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Transition from Active Duty to Army Reserve and National Guard

“The RCCC’s determine eligibility and qualifications and
they explain USAR and ARNG incentives and benefits. It is
the Army’s chance to say, ‘Hey, guys, we have this career
for you. We have something out there for everyone
whether it be a specific job, location or incentive that can
help you as you transition into the Guard or Reserve,'” Hill
said. “Either way, we road map it based on the Soldier’s
needs, wants and desires.”

That usually means a transition based on military
occupational specialty, or MOS, desired geographic area,
academic aspirations and potential bonus availability.

“The decision to join the Reserve components is based on
the Soldier’s individual desires,” said Sgt. Maj. Scott
Spigelmyer, RCT’s branch sergeant major and lead
National Guard representative. “We sit down and we do a
search to show them what’s available. In some cases, the
MOS drives their decisions and for others, it’s the

What works best for the Soldier is getting to lay out the
wealth of possibilities as early in the process as possible
so they can reach back to their Families, friends and
personal networks. Part of the challenge also involves
changing a long established mindset within the Army, Hill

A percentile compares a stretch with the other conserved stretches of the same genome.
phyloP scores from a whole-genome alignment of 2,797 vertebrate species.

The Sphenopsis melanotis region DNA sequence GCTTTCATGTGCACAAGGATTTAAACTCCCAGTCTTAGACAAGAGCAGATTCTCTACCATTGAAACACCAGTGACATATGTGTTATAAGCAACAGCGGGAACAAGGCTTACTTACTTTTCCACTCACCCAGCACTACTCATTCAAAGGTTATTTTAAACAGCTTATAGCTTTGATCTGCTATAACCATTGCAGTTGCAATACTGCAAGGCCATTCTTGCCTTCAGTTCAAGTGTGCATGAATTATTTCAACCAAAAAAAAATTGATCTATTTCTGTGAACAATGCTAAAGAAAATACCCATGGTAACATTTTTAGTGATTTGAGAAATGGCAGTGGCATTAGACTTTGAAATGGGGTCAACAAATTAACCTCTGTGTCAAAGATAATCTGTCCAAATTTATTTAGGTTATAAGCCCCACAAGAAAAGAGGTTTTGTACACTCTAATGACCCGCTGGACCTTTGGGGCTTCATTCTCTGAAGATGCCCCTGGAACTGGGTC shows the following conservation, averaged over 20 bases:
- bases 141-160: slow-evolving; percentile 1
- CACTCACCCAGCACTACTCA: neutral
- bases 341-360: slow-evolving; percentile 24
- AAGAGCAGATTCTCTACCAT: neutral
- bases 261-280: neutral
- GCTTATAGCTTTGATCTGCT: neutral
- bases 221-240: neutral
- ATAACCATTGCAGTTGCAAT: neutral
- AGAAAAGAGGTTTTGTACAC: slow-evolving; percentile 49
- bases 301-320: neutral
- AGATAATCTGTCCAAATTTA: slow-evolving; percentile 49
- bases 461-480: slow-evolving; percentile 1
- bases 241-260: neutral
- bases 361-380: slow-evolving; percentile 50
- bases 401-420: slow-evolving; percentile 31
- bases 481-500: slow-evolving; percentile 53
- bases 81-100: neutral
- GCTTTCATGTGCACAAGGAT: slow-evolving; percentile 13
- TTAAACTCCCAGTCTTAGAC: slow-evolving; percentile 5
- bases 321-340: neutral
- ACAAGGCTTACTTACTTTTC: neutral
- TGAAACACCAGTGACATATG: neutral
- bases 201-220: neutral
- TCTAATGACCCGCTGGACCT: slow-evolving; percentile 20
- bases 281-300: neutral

“Years ago, when a Soldier went through the old ACAP
[Army Career Assistance Program] process, it was
considered a privilege. You really had to fight to go in
many units. Now we are integrating our program into SFL
and we want to make sure the Soldiers get that
opportunity. The commanders have to buy in. It’s
something the Soldiers have to go to,” he said.

“Our main business is to transition a Soldier into the Guard
or Reserve, give them the benefits, and do it while they are
still on active duty. Our goal is to keep the Solider in boots.
It’s another avenue to retain the best and brightest,” Hill

The mission has gained traction with the adoption last
spring of a 365-day window of advisement to transitioning
Soldiers across the active Army before their expiration
term of service, or ETS. The RCT branch presently
coordinates the efforts of about 125 RCCCs at more than
40 installations nationwide.